The remarks by Mizuho Bank CEO Koji Fujiwara come as major Japanese companies, including airline operator ANA Holdings Inc and retailer Aeon Co Ltd, have recently secured funds through subordinated loans.
"We will firmly support our clients who are taking on a role as social infrastructure and are in crucial industries for Japan's growth. We are determined to do so," Fujiwara told Reuters in an interview when asked about mezzanine financing.
"We are taking risks we should take. That is our basic stance," he said, declining to specify which industries he considered important.
Although mezzanine financing means higher risk and higher return for banks than debt financing, it makes it easier for companies to maintain financial soundness and their ratings by reinforcing capital without issuing shares.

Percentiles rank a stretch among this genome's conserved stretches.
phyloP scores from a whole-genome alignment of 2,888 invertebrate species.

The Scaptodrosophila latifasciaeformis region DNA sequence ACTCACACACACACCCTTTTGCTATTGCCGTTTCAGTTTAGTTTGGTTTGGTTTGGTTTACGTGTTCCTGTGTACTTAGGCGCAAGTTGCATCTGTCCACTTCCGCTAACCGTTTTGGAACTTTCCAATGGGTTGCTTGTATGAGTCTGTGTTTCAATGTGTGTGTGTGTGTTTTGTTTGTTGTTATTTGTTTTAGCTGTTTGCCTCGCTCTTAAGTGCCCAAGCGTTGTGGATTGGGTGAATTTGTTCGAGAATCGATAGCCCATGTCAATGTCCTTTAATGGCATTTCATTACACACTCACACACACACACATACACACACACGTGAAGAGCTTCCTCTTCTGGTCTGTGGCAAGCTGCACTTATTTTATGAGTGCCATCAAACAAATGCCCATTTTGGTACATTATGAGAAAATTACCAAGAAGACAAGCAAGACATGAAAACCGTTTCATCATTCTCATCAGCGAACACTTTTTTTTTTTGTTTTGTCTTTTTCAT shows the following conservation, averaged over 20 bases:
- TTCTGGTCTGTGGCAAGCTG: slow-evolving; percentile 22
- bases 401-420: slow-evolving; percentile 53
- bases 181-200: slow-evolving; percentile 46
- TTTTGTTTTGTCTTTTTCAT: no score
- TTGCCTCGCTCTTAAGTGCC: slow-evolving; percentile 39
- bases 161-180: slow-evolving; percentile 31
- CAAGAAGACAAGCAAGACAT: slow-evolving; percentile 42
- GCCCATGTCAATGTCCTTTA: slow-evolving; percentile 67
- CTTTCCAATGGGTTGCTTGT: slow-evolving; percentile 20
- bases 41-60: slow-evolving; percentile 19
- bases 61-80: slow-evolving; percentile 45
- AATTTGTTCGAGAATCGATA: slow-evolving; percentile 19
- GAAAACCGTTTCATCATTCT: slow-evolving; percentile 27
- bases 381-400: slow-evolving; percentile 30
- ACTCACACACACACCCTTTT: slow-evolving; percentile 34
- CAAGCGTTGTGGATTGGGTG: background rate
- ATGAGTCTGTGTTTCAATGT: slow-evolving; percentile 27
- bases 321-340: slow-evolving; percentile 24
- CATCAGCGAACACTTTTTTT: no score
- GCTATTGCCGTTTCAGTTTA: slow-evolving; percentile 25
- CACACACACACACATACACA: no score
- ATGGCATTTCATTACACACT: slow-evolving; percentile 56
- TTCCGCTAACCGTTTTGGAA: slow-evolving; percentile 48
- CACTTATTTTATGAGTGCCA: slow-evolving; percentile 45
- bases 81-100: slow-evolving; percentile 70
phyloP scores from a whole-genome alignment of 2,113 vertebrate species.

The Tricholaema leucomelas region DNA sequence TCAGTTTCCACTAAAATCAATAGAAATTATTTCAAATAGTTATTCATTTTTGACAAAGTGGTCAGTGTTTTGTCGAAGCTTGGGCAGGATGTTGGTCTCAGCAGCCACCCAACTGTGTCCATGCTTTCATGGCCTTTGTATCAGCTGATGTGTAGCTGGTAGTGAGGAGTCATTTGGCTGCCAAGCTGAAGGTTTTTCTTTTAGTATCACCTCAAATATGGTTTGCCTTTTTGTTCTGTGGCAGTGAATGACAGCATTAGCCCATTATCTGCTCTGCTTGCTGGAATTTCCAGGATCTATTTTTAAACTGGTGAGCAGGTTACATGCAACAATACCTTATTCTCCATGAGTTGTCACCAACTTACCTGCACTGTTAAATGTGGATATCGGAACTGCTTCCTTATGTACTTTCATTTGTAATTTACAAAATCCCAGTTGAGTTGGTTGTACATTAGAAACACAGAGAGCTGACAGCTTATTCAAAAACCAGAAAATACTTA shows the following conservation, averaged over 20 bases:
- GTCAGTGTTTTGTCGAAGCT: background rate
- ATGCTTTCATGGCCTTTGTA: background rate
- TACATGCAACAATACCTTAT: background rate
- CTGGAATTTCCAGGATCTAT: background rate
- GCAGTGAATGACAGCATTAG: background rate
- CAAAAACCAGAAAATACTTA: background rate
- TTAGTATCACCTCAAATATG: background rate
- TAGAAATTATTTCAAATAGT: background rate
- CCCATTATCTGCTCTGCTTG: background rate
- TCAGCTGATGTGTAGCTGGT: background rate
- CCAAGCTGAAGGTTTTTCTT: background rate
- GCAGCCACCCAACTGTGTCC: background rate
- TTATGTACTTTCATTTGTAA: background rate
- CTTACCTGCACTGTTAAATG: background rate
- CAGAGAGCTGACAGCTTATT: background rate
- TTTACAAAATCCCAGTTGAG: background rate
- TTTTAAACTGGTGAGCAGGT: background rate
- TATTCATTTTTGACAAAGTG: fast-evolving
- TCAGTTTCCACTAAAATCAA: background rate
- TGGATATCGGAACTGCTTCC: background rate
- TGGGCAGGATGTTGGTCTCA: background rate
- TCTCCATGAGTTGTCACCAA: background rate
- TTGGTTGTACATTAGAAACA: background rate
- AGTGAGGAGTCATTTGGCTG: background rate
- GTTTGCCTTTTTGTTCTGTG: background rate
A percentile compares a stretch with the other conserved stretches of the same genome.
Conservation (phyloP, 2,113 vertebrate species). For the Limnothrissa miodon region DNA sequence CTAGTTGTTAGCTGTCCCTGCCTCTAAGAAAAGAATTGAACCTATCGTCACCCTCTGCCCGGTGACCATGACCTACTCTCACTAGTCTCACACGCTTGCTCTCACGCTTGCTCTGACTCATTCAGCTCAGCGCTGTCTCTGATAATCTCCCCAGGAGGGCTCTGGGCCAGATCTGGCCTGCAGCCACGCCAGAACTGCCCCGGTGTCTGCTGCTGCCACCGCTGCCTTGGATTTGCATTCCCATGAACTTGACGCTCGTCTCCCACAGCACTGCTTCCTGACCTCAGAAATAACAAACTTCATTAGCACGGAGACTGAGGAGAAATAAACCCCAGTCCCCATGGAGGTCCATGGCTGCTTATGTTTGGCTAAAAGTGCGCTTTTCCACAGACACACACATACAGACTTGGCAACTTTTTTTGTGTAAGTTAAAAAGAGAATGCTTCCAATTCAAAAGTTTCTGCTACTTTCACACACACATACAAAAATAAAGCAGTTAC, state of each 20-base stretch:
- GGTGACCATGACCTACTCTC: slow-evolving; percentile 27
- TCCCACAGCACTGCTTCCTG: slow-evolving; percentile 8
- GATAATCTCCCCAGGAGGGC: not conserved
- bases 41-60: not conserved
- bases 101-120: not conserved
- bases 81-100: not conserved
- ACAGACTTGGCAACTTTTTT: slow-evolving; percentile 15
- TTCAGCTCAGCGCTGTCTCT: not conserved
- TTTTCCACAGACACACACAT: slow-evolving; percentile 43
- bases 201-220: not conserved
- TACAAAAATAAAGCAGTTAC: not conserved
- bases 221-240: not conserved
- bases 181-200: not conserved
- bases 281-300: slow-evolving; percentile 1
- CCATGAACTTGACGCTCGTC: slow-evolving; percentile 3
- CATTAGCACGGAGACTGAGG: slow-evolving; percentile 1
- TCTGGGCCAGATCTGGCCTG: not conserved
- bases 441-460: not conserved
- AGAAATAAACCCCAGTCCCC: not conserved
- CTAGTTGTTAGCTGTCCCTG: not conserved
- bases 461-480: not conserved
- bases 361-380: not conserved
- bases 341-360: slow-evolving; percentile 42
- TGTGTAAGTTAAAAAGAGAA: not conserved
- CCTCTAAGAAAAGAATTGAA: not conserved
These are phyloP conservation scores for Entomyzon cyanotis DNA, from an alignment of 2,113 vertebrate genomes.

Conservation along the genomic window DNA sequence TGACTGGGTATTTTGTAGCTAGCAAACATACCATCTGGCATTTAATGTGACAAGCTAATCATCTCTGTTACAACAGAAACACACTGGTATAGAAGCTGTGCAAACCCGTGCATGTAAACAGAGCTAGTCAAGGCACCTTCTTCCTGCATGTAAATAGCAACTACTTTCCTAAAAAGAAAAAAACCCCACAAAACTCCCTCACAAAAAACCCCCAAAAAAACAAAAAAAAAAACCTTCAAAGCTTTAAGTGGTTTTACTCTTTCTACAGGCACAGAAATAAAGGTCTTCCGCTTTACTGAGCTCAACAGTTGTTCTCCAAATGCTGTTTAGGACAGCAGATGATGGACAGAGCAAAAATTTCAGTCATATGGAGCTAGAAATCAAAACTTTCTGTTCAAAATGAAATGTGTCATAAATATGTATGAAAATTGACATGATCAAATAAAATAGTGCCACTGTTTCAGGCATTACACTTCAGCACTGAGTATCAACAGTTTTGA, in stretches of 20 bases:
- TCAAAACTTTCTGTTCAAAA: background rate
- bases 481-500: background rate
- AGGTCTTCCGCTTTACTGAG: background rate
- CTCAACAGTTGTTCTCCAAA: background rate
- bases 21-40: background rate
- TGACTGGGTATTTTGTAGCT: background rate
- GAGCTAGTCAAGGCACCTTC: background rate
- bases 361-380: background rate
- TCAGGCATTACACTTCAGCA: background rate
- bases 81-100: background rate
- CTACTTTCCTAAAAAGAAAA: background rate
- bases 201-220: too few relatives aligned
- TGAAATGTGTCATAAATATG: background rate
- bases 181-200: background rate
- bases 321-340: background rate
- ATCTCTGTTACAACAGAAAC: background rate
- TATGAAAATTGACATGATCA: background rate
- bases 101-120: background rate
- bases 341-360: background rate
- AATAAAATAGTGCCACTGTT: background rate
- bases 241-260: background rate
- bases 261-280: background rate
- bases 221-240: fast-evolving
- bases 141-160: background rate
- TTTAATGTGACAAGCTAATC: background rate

As companies have struggled to change from liquidity to solvency, virus-related mezzanine financing requests have increased and reached more than 1 trillion yen from about 40 clients so far, Fujiwara said.
The bank would build a war chest for such financing by selling shares of corporate clients, he added.
The traditional practice of cross-shareholdings, which originally aimed at cementing business ties with clients, has been criticised for hampering corporate governance and exposing banks to market swings.
Mizuho has aimed to reduce 300 billion yen worth cross-shareholdings by March 2022, and has achieved roughly half of the plan so far, the bank said.
The interview was conducted last week and embargoed for release on Monday.
(Reporting by Takashi Umekawa and Yuki Nitta. Editing by Gerry Doyle)
By Takashi Umekawa and Yuki Nitta